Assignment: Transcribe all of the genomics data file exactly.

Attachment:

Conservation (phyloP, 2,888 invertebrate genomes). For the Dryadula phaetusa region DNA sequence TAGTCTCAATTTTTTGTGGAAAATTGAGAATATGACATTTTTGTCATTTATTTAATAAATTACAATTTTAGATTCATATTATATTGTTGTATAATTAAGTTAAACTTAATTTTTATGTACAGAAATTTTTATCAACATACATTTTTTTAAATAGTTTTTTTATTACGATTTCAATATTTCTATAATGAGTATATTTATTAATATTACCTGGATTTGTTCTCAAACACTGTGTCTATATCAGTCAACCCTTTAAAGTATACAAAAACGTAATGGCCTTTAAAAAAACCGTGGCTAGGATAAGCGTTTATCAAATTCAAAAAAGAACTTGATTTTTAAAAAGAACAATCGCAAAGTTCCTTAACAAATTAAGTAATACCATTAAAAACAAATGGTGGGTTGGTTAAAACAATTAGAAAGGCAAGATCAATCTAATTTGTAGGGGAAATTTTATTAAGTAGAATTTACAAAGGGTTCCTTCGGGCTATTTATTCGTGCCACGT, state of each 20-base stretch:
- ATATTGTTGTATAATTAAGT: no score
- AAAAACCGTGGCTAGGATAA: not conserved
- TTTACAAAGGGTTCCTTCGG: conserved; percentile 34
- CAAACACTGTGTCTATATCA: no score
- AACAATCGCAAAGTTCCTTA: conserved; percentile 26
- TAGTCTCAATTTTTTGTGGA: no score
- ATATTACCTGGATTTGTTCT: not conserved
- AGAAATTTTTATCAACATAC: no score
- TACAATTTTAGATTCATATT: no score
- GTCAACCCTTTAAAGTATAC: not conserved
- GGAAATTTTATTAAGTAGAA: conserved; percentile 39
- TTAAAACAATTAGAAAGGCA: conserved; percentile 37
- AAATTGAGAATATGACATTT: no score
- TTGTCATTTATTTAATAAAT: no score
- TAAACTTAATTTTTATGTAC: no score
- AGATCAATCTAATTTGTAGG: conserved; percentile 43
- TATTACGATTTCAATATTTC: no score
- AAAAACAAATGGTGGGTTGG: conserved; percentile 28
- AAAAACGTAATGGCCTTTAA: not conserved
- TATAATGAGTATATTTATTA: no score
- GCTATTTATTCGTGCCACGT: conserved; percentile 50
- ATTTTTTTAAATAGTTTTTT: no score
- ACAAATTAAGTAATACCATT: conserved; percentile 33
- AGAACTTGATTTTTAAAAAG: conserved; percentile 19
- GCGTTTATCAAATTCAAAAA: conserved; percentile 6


Conservation (phyloP, 2,888 invertebrate genomes). For the Dryadula phaetusa region DNA sequence TAGTCTCAATTTTTTGTGGAAAATTGAGAATATGACATTTTTGTCATTTATTTAATAAATTACAATTTTAGATTCATATTATATTGTTGTATAATTAAGTTAAACTTAATTTTTATGTACAGAAATTTTTATCAACATACATTTTTTTAAATAGTTTTTTTATTACGATTTCAATATTTCTATAATGAGTATATTTATTAATATTACCTGGATTTGTTCTCAAACACTGTGTCTATATCAGTCAACCCTTTAAAGTATACAAAAACGTAATGGCCTTTAAAAAAACCGTGGCTAGGATAAGCGTTTATCAAATTCAAAAAAGAACTTGATTTTTAAAAAGAACAATCGCAAAGTTCCTTAACAAATTAAGTAATACCATTAAAAACAAATGGTGGGTTGGTTAAAACAATTAGAAAGGCAAGATCAATCTAATTTGTAGGGGAAATTTTATTAAGTAGAATTTACAAAGGGTTCCTTCGGGCTATTTATTCGTGCCACGT, state of each 20-base stretch:
- ATATTGTTGTATAATTAAGT: no score
- AAAAACCGTGGCTAGGATAA: not conserved
- TTTACAAAGGGTTCCTTCGG: conserved; percentile 34
- CAAACACTGTGTCTATATCA: no score
- AACAATCGCAAAGTTCCTTA: conserved; percentile 26
- TAGTCTCAATTTTTTGTGGA: no score
- ATATTACCTGGATTTGTTCT: not conserved
- AGAAATTTTTATCAACATAC: no score
- TACAATTTTAGATTCATATT: no score
- GTCAACCCTTTAAAGTATAC: not conserved
- GGAAATTTTATTAAGTAGAA: conserved; percentile 39
- TTAAAACAATTAGAAAGGCA: conserved; percentile 37
- AAATTGAGAATATGACATTT: no score
- TTGTCATTTATTTAATAAAT: no score
- TAAACTTAATTTTTATGTAC: no score
- AGATCAATCTAATTTGTAGG: conserved; percentile 43
- TATTACGATTTCAATATTTC: no score
- AAAAACAAATGGTGGGTTGG: conserved; percentile 28
- AAAAACGTAATGGCCTTTAA: not conserved
- TATAATGAGTATATTTATTA: no score
- GCTATTTATTCGTGCCACGT: conserved; percentile 50
- ATTTTTTTAAATAGTTTTTT: no score
- ACAAATTAAGTAATACCATT: conserved; percentile 33
- AGAACTTGATTTTTAAAAAG: conserved; percentile 19
- GCGTTTATCAAATTCAAAAA: conserved; percentile 6